When you get out, you have tons of debt and minimal job prospects. It was like that years ago albeit harder today no question. More loans, slightly harder to get a job, and the practice of law is much harder now as clients are worse to deal with and insurance companies are tougher on claimants and even pay their own lawyers less.

    That being said there are success stories and people make not only a good living but often do very well. It might take time and the stress of debt is not easy, but its the price you pay for a chance to be above average in income.


  21. Law is no different then many other professions as wages are being driven down by foreigners who are given easy access to our system and law firms using them to do work for less money. Lawyers from Africa or India will work for less because minimum wage still gives them a better life then living in a tent. Plus being a poor minority who becomes a lawyer is more prestigious to them and their family so they will take less to say they are a lawyer. That pushes everyone else down.

    Its no different in the contracting or blue collar field so if you think going that route is better then doing the law thing think twice. I have many clients who are contractor types who are forced to shut down or hire illegals for less money to actively bid on jobs. Try also getting paid for work you do. Same problems as lawyers have. Foreigners and illegal aliens will work for less and that drives the value of services down and it destroys the profession. Whether this is fair is debatable but its just the reality.

    As a practicing lawyer who has seen business drop over the years, I dont know that i would go to law school now with all these loans and the world being so messed up. Life is short but you still have to make a living. But what else would I do if I am not a blue collar contractor type. Would I take a 100k loan out to invest in a franchise or start some other business? Dont know. Would I want to be a 9-5 guy working at a cookie cutter company at the same salary with idiots who get hired to meet diversity needs or who are not as smart as me, but on paper look just as educated and qualified because I did not pursue law school to avoid debt.

    The world sucks and much can be learned from this blog, but I agree with the poster who stated that the next step is to ignore the law schools employment stats and find the kids who graduated from third tier schools and ask them what are they doing, how much do they make, and are they not practicing because they could not find a job. Start with Drake. What are the graduates doing from 2009 and go back five years. Go back ten years and see if the income made up for the loans because they got established and income spiked thus justifying the loan. I think that would be the best indication as to whether or not law school was the right move.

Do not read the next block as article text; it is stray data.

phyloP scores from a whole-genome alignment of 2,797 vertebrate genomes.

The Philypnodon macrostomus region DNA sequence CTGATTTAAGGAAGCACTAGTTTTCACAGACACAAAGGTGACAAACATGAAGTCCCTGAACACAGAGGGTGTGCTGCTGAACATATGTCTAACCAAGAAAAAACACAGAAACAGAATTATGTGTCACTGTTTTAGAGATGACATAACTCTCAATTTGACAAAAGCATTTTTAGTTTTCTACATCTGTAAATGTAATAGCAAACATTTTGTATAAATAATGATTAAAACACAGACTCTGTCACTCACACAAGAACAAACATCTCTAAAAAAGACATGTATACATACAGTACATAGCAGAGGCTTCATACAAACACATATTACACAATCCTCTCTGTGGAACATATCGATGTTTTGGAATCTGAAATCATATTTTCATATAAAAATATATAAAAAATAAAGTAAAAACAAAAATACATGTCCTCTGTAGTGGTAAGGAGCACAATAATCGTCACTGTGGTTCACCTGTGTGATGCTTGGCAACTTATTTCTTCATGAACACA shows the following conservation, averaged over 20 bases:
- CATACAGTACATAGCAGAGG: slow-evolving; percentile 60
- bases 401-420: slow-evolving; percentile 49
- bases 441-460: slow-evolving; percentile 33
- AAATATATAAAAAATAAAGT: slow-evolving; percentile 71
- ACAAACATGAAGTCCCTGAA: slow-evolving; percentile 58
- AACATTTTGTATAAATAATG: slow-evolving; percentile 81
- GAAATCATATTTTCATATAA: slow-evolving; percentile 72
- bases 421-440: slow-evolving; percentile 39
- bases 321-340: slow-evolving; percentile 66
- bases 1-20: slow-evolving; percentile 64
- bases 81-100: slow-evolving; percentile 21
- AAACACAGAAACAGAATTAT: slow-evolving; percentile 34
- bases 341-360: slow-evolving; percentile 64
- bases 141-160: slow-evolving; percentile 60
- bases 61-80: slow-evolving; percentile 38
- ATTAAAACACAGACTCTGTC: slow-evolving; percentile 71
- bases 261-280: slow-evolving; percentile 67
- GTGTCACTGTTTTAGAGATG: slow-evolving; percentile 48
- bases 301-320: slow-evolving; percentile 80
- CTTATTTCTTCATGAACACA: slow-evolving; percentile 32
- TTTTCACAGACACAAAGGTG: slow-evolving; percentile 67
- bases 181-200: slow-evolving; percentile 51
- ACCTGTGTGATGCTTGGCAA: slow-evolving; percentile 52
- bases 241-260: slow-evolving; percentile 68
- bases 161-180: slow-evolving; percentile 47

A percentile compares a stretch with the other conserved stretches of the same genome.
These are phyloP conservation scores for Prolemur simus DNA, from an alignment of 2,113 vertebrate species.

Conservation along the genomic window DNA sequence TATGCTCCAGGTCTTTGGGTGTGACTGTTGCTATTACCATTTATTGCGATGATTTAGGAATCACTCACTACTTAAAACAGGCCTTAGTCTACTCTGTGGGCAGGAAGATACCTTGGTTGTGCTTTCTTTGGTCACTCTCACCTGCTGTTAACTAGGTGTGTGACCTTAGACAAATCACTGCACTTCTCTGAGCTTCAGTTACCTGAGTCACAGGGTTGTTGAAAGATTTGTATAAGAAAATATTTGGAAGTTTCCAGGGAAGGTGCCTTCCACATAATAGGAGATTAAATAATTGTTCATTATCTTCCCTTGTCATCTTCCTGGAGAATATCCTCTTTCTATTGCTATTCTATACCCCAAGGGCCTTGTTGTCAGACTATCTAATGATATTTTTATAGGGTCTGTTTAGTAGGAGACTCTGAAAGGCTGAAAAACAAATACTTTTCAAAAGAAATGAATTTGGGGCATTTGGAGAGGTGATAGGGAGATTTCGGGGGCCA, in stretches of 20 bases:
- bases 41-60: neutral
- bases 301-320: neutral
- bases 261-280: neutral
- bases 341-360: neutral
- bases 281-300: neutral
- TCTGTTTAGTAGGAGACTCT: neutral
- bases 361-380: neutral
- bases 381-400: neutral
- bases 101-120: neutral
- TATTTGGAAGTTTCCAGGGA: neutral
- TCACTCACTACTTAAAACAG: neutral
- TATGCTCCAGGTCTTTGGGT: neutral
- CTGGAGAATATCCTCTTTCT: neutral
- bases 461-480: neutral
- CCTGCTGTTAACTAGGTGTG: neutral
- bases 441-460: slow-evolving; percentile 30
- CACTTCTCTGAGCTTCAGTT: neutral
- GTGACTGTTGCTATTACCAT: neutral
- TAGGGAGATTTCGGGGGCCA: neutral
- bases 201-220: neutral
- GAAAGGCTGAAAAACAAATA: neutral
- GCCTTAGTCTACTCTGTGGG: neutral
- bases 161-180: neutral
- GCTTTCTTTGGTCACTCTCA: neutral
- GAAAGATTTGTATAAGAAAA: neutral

Law is not for everyone and the problem is kids often end up in law school for reasons I stated, have the ability to graduate and pass the bar, but are not cut out for law practice. Add the debt and you have some real bitter smart people. It was like that 25 years ago, we just did not have an outlet for it or realize that there are others in the same situation.

    Like the poster above noted, if you knew all this negative stuff, why did you go. Who invests 100k in anything without doing some checking. I am guessing law is like everything else. Its an investment that often fails and carries a lot of risk but people do it because they see others succeed, they dont want to be average in their income or education level, or whatever reason you can think of.

    IF you made a mistake of going and feel that way because you did not land a job right away, then I think there are some other issues.

    I know things have changed and as an older lawyer, I am out of the loop a bit, but many of my classmates could not find a job and who knows what happened, but if Nando has the work ethic to inform the world about what law schools do, I think he could get the info on what the graduates from Drake are actually doing at various stages post graduation. I would be interested in that info too.